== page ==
In the CF population, the risk of developing cancer is known to be greater than in the general population, and the average age of cancer diagnosis is lower[3,4]. Of those cancers, gastrointestinal (GI) cancers are typically the most common malignancies faced by individuals with CF[3,5]. As such, physicians have increasingly considered screening their CF patients for these cancers in the hopes of improving the prognosis of these patients. In 2018, recommendations on colorectal cancer screening were published in Gastroenterology[6]. However, these recommendations were relatively arbitrary and recommendations on other GI cancers, such as pancreatic cancer, are lacking. In this review, we discuss the epidemiology, options for screening, the benefits and risks of screening, as well as future directions of screening for the GI cancers.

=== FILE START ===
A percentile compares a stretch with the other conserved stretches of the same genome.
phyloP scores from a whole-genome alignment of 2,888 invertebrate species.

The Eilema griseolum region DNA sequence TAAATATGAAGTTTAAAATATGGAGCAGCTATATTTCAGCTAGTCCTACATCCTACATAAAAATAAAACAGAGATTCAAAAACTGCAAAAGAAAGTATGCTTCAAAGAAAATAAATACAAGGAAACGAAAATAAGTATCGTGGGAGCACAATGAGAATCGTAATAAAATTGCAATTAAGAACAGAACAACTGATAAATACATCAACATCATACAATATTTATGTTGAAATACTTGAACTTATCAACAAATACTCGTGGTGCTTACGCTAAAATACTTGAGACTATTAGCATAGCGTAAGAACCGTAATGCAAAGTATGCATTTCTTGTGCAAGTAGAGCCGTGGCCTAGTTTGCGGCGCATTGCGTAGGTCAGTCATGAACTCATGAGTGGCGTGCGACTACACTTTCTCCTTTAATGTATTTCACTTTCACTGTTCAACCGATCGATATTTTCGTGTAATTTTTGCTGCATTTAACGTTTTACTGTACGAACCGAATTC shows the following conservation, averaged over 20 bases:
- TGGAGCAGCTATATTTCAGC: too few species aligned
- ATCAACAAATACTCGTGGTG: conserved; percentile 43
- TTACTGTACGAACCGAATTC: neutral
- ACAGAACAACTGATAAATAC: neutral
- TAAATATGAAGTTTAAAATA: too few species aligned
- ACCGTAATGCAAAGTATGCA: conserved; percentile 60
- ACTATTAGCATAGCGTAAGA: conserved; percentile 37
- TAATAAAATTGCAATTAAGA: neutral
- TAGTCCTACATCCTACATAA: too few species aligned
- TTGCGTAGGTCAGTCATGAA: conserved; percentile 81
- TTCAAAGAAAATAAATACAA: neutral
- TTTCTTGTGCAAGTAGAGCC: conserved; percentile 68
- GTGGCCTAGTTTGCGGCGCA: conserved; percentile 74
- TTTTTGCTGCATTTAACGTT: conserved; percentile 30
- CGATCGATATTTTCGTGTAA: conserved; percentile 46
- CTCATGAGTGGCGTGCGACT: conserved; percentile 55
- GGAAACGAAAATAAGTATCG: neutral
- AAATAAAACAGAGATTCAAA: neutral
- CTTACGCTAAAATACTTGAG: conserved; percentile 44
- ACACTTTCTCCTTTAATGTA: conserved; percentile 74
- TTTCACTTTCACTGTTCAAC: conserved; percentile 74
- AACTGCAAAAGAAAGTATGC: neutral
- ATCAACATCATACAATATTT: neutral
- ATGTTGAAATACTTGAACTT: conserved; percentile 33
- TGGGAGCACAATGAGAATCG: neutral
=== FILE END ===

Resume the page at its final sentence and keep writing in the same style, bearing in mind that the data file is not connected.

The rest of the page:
Globally, over 72000 individuals are estimated to be currently living with CF[7]. Overall, the incidence of cancer in the CF population is low; however, the risk of GI cancers in particular are increased[3]. Of the GI cancers, colon cancer has the greatest incidence rate of 39 per 100000 CF individuals per year; however, small bowel cancer had the greatest increase in risk compared to the general population with a standardized incidence rate of 18.94 (95%CI: 9.37-38.27)[5]. In descending order, incidence rates per 100000 CF individuals per year are 39 for colon cancer, 13 for small bowel cancer, 5.1 for biliary tract cancer, and 1-5.8 for pancreatic cancer[5,8]. Data on the incidence rates of rectal, gastric, and esophageal cancers are lacking. The standardized incidence ratios are 18.94 (95%CI: 9.37-38.27) for small bowel cancer, 17.87 (95%CI: 8.55-37.36) for biliary tract cancer, 10.91 (95%CI: 8.42-14.11) for colon cancer, 6.18 (95%CI: 1.31-29.27) for pancreatic cancer, 4.5 (95%CI: 1.2-12.3) for gastric cancer, 2.8 (95%CI: 0.1-13.8) for esophageal cancer, and 0.5 (95%CI: 0.0-2.6) for rectal cancer[3,5]. The insignificant difference in esophageal cancer and rectal cancer risk in the CF population is potentially due to the low number of cases reported, only one each in Maisonneuve et al[3]. Pancreatic cancer is uncommon in the general population as well as in the CF population. By 2018, only 12 cases of pancreatic cancer in individuals with CF have been published in the literature[8]. The incidence rates and risks of GI cancers in CF are summarized in Table 1.